February 7, 2023
We had a sea day yesterday and Chef Farid did a cooking demonstration. First he introduced his team of senior chefs and his pastry chef, Sheila. There are 67 chefs on board and 15 of them are the pastry chefs. Of course the kitchen is a 24 hour a day operation. The pastry chefs are hard at work at 2 AM making the breakfast croissants and other assorted baked goods.
The demo was veal medallions, mushrooms ragout, sautéed apple flambé. Farid stressed that the recipe is adaptable to use any fruit and any meat or fish too. Sheila worked side by side and she made alfajores (classic Argentinian sandwich cookies) which are delicious, I had one after dinner the night before without knowing what it was.
There is no tasting of the food since Covid, but they make the dishes in the dining room and the terrace café so you can order them if you wish.
We had a nice cocktail hour with a Georgetown colleague, Bill, who is on the trip with his husband Bob and some of their friends, Kendall and Joseph, followed by dinner with them. Nice evening. And Jeri Sager did her second show of Broadway songs. She’s great.
Today’s tour was called Petroglyphs and Vineyards in the Limari Valley. Here are some photos of the city of Coquimbo and a couple of boats in the harbor.
Our tour guide was Jorge. We traveled through the city and south on the Pan-American highway, at first along the coast and then through more of the desert but then into the valley. The highway is the longest in the world, it goes from Alaska to the bottom of South America. Jorge, of course, gave us lots of information about the area. On the map, Easter Island is just west of Coquimbo and we are nearing the center of the long country of Chile. In the desert, they boast of the clearest sky in the world and there are massive telescopes in northern Chile. Mining is a main industry, mostly for copper and iron.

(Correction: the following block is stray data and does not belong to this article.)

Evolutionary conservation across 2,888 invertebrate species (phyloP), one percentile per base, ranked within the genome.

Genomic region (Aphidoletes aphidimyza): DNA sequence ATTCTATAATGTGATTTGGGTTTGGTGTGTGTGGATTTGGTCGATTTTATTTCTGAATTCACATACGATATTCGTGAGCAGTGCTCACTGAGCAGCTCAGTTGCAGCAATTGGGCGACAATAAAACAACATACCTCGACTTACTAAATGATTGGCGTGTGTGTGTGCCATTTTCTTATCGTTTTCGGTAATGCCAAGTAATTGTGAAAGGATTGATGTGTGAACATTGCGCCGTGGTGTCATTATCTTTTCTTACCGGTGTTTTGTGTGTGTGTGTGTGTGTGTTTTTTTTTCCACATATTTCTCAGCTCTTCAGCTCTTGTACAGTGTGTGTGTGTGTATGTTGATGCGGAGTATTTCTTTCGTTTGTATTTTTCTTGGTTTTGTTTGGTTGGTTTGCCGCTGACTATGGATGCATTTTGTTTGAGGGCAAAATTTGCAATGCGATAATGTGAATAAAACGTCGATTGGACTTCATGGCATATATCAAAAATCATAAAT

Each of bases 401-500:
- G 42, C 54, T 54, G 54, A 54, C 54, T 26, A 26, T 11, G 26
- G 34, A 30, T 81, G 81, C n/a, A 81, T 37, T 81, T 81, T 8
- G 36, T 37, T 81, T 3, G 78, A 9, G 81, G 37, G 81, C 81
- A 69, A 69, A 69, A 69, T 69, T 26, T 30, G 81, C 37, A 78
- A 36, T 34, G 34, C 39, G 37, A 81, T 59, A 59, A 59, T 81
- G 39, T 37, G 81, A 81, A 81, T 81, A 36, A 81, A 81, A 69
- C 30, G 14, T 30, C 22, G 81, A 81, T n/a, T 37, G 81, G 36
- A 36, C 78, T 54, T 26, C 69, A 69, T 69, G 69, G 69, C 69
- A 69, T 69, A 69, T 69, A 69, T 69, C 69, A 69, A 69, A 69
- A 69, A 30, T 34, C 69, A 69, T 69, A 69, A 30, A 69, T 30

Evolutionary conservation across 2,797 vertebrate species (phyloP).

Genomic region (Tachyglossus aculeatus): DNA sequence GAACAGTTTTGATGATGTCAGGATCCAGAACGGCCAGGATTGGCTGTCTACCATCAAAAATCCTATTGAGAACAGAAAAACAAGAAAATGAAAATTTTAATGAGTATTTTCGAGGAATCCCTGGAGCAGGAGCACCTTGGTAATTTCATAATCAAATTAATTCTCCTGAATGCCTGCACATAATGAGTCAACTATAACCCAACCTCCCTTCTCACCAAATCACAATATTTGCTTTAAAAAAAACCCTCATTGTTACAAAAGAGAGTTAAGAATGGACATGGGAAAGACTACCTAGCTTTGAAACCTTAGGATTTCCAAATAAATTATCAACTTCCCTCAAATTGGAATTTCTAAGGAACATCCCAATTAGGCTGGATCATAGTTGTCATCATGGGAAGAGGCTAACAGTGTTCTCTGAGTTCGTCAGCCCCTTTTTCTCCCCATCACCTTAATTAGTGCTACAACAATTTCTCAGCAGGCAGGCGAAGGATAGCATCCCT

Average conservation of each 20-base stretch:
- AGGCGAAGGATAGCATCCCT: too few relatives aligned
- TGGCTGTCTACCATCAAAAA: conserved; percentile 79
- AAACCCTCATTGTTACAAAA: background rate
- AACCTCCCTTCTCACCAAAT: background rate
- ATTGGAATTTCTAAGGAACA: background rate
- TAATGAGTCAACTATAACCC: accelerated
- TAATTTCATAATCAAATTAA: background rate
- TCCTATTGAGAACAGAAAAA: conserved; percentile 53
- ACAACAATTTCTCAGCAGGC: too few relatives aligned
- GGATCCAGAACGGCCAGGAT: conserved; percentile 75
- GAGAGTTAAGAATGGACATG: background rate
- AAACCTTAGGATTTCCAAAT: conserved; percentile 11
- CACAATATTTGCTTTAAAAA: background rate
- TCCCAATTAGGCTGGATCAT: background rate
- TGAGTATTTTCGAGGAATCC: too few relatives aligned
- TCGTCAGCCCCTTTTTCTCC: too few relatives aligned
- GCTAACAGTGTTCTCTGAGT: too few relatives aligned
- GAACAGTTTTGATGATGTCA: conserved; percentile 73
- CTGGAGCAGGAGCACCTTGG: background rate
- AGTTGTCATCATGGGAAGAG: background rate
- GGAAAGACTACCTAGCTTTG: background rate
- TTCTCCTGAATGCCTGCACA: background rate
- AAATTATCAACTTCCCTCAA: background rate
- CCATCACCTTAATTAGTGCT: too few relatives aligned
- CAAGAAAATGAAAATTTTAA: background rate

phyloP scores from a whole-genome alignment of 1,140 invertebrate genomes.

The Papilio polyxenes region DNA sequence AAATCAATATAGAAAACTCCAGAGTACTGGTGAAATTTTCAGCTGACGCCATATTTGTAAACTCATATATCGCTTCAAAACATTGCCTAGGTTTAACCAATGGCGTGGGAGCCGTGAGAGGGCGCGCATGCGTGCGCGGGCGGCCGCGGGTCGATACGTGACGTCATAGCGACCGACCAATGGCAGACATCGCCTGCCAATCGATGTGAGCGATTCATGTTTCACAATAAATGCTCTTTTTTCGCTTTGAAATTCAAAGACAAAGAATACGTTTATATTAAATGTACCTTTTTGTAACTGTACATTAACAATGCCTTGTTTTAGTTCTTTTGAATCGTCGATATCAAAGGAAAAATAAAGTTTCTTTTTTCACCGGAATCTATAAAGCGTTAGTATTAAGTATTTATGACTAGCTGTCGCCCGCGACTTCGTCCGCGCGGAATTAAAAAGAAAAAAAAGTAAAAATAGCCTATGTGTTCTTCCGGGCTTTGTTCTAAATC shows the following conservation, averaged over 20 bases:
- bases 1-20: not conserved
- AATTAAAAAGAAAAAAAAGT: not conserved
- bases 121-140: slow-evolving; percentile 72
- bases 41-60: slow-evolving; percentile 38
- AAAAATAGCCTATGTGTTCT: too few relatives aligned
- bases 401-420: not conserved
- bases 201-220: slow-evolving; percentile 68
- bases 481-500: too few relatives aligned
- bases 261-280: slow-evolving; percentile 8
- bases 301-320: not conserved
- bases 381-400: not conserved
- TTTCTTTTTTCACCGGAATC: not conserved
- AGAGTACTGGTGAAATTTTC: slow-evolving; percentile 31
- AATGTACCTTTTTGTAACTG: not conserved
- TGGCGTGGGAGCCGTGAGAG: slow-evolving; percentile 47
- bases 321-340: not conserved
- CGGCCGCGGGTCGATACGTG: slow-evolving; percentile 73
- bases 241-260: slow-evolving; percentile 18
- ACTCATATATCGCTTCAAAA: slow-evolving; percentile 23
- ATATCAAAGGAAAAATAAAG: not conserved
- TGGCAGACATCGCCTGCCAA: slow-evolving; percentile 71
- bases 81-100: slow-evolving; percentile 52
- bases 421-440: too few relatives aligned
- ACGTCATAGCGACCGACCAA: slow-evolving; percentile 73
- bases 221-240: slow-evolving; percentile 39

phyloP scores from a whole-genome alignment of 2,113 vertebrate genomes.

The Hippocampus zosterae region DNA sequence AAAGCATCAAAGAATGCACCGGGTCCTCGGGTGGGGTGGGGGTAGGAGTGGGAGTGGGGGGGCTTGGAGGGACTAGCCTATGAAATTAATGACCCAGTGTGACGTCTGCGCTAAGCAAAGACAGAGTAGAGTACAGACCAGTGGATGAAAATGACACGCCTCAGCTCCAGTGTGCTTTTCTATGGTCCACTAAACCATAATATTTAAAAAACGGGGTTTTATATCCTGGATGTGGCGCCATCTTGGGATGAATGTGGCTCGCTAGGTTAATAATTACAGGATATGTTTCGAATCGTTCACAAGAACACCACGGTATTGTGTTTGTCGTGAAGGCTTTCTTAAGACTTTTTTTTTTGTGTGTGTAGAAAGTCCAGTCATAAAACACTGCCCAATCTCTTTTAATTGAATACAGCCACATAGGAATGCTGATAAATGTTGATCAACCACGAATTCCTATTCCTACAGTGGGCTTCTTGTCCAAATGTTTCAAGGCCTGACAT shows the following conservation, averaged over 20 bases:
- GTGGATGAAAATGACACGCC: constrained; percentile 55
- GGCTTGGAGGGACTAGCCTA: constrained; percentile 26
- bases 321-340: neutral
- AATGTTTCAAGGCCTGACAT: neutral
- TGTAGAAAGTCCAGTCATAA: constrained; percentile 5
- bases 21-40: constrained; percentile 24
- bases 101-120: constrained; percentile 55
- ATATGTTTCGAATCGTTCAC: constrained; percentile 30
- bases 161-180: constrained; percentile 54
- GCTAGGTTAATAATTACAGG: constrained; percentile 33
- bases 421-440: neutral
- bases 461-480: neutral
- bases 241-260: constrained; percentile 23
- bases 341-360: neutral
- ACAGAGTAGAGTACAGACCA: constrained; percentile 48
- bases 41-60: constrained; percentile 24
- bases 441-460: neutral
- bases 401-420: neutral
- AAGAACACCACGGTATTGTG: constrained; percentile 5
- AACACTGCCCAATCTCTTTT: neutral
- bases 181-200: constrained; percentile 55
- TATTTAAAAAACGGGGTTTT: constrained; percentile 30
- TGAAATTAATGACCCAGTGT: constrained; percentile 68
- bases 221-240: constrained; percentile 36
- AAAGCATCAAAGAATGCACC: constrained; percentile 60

There are 24 kinds of cactus and we sure saw a lot of them on our trip. Cactus grows only 1 inch a year so most of these plants have been here for decades.
The desert area gets only an average of 5 rainy days per year, last year they had 2, and it can sometimes go years without any rain at all.
Our destination was the Enchantment Valley where we walked for about an hour and observed the petroglyphs which date back thousands of years. No one really knows what the holes in the rocks mean, but in some cases, they appear in a formation like the constellations. Some think they were formed by grinding something like herbs. Here are some of the petroglyphs and the rocks.
And here are some of us and friends Ellen and Charlie.
After the visit, we drove to the Tololo Winery, which was just started in 2018. Here we had a tour of their operation as well as a wine tasting. They described using some of the byproducts of producing wine to make bread! Who knew. We didn’t get to taste that though. Other byproducts are used to feed livestock. The wines were just OK, we didn’t buy any. They also produce the liquor Pisco which is popular for Pisco sours and the mango aperitifs we had in restaurants. It is very strong… we didn’t buy that either!
Jorge let everyone rest on the way back to the ship – this was another long drive out of the city. The ship is leaving early (3 instead of 4 PM) on our way to San Antonio port where we will do a tour to Santiago and the passengers who just did this one segment of the world cruise will leave and 200 new passengers will join for at least the next segment. It is a good day to be away from the ship!
We spotted these birds on the top of the tugboat as we were leaving the port.
Tonight, since so many will be packing, they are showing the movie “Elvis” in the lounge. I have already seen it but for me it is all about the popcorn. We only get it when they do a movie, so sometimes I buy some in port and keep it in my room.
So interesting, with so much history with us knowing so little of this part of the world.